Just two simple ingredients and WHOA. They really did elevate the biscuits in not only flavor but the appearance. Although it’s definitely visibly flecked throughout the dough, the pepper isn’t overwhelming. Promise, it really isn’t: so do use the whole tablespoon. The biscuits also browned more evenly across the top and bottom and the layers were more pronounced than they were the first time I made them. The edges became perfectly crisp while the inside stayed light and fluffy. This  is just how biscuits ought to be.

See this?

Black pepper biscuit, sliced in half. Ham. A fried egg cooked just to where the egg white has set and the yolk is still runny. Smear both sides with the ham glaze. Smash it all together into one. This kids, is the best breakfast sandwich that I’ve ever had, bar none. And it was my Easter Brinner. (Actually, I loved it so much that I ended up having two, but mind your business).

I only wish I was back home so I could make this meal for my mom. I kinda think she’d be pleased with it.

Happy Mother’s Day and Fiesta Friday #171, where I’ll be linking this post up to.

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Berry Crisp Ham and Black Pepper Biscuits

Recipe Adapted from Better Homes & Gardens & King Arthur Flour

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Ingredients

For Ham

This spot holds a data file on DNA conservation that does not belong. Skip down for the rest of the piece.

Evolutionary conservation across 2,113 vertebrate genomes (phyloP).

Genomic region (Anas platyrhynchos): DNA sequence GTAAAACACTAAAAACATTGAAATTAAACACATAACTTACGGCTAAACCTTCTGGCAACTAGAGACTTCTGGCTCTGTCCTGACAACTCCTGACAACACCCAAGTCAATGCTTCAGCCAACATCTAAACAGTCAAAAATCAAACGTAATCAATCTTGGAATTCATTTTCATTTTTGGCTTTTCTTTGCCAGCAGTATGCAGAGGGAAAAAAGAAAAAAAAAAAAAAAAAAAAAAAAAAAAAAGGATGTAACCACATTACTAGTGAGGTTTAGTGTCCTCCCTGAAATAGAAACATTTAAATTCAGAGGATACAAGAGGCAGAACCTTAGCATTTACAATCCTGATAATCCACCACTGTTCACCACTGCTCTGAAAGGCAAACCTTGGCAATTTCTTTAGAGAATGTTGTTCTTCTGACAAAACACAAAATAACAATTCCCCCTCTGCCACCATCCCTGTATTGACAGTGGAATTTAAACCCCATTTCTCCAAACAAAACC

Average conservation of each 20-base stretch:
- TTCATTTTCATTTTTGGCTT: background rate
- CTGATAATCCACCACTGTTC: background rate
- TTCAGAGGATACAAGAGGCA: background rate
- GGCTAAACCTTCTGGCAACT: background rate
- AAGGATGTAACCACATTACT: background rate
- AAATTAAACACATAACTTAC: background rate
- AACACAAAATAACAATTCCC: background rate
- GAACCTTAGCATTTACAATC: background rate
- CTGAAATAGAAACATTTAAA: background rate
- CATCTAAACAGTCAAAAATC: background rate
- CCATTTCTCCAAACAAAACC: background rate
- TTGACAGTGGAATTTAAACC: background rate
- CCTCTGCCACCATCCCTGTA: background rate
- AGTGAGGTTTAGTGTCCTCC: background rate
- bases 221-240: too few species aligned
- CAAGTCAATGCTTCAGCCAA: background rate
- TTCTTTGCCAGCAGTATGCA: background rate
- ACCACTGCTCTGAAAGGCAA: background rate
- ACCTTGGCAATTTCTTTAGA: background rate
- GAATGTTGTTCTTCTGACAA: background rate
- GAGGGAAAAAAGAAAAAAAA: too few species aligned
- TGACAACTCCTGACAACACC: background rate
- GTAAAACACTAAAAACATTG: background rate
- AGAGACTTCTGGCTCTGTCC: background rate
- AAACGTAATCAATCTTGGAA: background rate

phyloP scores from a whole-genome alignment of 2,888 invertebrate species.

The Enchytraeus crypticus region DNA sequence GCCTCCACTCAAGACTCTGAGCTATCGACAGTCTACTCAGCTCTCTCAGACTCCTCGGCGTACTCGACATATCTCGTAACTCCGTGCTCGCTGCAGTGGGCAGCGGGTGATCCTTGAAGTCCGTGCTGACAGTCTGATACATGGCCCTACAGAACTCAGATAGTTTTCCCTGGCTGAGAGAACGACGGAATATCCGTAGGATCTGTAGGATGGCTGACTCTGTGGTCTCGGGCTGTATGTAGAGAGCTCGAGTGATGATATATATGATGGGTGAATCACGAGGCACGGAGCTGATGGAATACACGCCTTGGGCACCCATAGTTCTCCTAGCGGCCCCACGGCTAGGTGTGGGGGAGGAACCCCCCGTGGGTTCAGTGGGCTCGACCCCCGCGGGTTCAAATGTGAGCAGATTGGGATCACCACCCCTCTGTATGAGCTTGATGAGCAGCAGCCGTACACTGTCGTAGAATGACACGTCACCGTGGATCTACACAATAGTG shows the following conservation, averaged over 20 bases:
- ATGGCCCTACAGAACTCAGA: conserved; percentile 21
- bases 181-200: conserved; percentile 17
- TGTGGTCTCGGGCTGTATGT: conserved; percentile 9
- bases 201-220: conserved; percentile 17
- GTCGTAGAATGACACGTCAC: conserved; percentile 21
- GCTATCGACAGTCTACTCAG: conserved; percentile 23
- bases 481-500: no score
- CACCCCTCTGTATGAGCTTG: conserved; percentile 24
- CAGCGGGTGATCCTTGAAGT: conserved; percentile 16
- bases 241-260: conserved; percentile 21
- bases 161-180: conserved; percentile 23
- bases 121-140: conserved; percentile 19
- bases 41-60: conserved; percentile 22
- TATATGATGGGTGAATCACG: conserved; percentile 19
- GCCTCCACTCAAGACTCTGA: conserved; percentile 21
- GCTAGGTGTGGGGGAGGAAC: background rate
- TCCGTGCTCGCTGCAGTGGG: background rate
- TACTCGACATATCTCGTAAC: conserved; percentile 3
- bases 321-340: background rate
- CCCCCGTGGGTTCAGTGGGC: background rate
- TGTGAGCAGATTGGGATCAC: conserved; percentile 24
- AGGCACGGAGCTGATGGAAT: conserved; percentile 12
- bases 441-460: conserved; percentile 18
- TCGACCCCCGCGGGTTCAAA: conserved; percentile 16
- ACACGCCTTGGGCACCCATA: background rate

• 8 lb. cooked ham, liquid reserved
  • 1/3 cup light brown sugar
  • 1/2 tablespoon cinnamon
  • 1 teaspoon coriander
  • 1/2 teaspoon ground cloves
  • 1/2 teaspoon nutmeg
  • About 1 cup chicken broth
  • 1 cup orange juice
  • 1/2 cup seedless raspberry jam
  • 1 cup fresh raspberries
  • 1/2 cup honey

For Biscuits

  • 3 cups all purpose flour
  • 1 teaspoon salt
  • 1 tablespoon baking powder
  • 4 tablespoons white sugar
  • 1 tablespoon coarsely ground black pepper
  • 6 tablespoons unsalted butter, frozen, plus more for brushing
  • 1 tablespoon bacon fat/drippings (solid or liquid, doesn’t matter)
  • 1 cup buttermilk, plus more if necessary

Directions

Preheat oven to 325 degrees Fahrenheit. In a small bowl, combine the light brown sugar, cinnamon, coriander, ground cloves, and nutmeg.

Place the ham in a large roasting pan. Using a sharp knife, score the outer skin in crisscross pattern, being careful not to pierce the actual meat. Rub the spice mixture evenly over the skin with your hands. (It may get messy, and it may not all stick to the ham. That’s fine. The excess will form a syrupy sauce in the bottom of the pan as it cooks;  yum.) Pour the chicken broth in the bottom of the pan. Cover with aluminum foil and bake on the bottom rack for about 1 hour and 20 minutes, or until heated through (inner temp should be near 140 degrees F.)